(Reuters) - U.S. regulators are looking for ways to accelerate the use of drones and other aerial technologies to restore communications after disasters like 2005's Hurricane Katrina, which knocked out phone service for more than 3 million people.
Federal Communications Commission Chairman Julius Genachowski said this technology would have been remarkably useful after Hurricane Katrina, which also crippled 38 emergency call centers in the New Orleans area.
The FCC on Thursday voted 5-0 to explore how airborne technologies, already used by the U.S. military, could bring temporary communications systems to disaster-struck areas.
"If you imagine a cell tower that's floating or flying in the sky, that's what this technology is...," Genachowski told the agency's monthly open meeting.
Restoring communications in the first 72 hours after a disaster can save lives, protect property and expedite the recovery process, the FCC said.
The agency is seeking comment on what technologies are already in use and what is being developed, and on whether the technologies can work across a common network accessible by all agencies, first responders and the public.
The agency is also concerned about the ability to prioritize service on and access to these temporary networks if there are limits on the amount of traffic the systems can handle.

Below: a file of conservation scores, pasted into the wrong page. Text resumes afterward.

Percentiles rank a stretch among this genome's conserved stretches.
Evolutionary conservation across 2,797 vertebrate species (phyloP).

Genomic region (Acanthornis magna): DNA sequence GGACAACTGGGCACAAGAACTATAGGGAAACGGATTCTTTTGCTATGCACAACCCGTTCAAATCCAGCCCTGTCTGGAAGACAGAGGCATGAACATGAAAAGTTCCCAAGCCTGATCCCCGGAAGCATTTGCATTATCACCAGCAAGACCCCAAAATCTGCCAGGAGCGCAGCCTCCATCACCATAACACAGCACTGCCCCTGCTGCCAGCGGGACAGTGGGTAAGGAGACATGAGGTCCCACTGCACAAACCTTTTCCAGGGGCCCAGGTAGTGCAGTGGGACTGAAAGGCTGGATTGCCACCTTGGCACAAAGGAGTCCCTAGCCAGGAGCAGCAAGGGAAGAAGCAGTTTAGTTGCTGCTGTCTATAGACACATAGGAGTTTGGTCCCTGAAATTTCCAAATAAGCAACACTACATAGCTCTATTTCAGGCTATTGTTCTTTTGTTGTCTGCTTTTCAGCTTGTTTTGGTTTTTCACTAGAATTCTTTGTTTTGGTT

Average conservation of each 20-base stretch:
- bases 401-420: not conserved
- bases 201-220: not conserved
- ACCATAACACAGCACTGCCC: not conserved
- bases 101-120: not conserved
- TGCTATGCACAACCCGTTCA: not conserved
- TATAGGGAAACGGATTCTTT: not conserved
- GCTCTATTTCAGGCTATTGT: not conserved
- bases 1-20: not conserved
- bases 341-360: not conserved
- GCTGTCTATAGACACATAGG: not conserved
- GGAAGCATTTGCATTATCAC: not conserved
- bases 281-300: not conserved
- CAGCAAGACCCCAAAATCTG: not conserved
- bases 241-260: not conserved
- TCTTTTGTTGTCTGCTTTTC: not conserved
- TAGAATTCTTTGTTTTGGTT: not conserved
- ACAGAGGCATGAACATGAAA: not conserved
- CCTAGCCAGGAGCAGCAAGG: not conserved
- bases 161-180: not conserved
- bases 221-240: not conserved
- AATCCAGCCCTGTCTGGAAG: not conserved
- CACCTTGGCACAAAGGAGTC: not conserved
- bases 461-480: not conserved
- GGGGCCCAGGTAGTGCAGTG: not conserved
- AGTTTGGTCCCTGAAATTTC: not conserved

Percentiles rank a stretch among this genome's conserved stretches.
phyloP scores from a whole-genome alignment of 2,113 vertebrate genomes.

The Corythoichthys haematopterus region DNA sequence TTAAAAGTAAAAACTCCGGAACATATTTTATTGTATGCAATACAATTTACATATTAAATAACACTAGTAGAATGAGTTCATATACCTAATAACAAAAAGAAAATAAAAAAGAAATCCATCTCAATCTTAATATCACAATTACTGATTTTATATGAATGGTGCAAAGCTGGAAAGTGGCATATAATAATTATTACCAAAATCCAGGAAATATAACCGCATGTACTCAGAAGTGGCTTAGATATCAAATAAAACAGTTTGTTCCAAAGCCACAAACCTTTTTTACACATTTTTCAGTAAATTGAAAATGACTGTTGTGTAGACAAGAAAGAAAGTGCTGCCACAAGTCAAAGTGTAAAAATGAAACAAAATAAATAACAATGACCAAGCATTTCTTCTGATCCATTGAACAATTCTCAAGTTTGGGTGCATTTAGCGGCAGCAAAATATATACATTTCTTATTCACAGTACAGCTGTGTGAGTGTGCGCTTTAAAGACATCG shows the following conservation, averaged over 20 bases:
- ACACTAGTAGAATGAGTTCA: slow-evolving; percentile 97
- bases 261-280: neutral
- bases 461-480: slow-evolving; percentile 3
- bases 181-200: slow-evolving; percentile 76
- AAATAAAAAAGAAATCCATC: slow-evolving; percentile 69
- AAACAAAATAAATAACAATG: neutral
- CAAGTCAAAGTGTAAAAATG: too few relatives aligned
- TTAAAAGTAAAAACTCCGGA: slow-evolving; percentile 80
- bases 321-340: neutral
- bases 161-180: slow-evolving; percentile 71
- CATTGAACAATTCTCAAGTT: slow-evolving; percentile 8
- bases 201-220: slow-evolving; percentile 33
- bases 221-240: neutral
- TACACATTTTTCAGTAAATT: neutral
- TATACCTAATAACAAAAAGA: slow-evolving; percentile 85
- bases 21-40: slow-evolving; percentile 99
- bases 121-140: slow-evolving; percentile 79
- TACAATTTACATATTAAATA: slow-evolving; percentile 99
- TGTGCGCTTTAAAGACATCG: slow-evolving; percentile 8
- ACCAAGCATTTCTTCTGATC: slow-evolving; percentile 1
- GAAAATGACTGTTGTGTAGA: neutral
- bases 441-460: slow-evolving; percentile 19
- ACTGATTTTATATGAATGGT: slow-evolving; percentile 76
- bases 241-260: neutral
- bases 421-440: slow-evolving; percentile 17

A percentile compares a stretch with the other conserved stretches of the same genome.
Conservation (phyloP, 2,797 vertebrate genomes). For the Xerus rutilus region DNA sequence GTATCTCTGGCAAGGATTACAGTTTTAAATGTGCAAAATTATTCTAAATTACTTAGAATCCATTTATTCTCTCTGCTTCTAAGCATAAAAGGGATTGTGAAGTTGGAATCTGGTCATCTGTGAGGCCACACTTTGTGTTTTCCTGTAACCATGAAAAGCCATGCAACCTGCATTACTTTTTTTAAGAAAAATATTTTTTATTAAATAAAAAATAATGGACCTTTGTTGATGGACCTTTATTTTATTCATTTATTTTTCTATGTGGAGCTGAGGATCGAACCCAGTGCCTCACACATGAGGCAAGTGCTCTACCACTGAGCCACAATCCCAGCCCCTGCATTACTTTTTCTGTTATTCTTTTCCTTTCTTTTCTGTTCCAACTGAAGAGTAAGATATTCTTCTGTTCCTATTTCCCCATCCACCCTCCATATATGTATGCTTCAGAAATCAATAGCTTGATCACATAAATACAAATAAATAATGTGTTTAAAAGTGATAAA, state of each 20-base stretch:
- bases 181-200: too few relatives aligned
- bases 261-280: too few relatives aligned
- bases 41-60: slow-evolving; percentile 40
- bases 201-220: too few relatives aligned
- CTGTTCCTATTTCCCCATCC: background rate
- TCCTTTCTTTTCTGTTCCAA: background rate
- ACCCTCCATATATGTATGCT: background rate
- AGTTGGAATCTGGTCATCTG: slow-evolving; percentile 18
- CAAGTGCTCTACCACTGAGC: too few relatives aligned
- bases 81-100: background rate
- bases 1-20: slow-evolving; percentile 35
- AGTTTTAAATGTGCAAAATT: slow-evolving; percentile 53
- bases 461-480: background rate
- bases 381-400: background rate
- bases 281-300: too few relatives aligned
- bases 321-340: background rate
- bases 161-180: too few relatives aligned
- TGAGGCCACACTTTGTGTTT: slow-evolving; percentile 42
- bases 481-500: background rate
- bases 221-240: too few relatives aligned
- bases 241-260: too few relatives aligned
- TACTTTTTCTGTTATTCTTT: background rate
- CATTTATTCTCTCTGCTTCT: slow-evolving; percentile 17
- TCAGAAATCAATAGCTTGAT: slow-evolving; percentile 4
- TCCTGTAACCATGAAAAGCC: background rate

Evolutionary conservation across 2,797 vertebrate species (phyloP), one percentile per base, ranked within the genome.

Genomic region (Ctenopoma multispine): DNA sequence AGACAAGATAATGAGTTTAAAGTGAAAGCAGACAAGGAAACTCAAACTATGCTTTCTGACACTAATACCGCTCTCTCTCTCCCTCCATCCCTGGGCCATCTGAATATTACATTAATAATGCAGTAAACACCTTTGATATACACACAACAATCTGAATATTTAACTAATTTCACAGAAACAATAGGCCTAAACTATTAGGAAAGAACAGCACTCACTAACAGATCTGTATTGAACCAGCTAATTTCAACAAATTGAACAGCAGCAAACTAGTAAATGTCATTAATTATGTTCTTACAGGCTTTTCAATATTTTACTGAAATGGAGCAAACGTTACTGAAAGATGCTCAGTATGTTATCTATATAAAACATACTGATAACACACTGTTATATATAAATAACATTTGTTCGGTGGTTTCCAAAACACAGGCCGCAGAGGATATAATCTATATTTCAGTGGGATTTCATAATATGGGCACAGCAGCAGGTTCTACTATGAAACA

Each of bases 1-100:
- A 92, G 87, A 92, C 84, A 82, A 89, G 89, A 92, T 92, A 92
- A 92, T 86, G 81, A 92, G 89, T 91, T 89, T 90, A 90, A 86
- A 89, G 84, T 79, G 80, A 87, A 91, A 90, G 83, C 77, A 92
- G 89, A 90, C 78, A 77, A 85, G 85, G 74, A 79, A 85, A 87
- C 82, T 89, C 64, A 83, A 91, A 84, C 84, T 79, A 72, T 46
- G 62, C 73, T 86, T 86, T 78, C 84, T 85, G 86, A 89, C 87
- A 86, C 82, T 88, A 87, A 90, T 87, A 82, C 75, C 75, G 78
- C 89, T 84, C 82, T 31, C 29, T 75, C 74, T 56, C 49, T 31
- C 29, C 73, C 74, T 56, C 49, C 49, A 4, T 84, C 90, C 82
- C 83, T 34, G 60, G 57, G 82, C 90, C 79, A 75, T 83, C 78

"Much, much more needs to be done to ready this technology for primetime," said newly sworn in Commissioner Jessica Rosenworcel who also cautioned against interference with the national airspace system and existing telecoms networks.
The FCC's notice also asks questions about the cost of deploying aerial networks, coordinating among multiple agencies and issues with deployments near Canada and Mexico.
The FCC also voted on Thursday to set aside a chunk of airwaves for connecting wireless medical devices to allow for more convenient and cost-effective health monitoring.
Allocating spectrum for so-called Medical Body Area Networks (MBANs) is intended to allow doctors to monitor a patient's vital signs at home or in the hospital via low-cost wearable sensors.
(Reporting By Jasmin Melvin; Editing by Tim Dobbyn)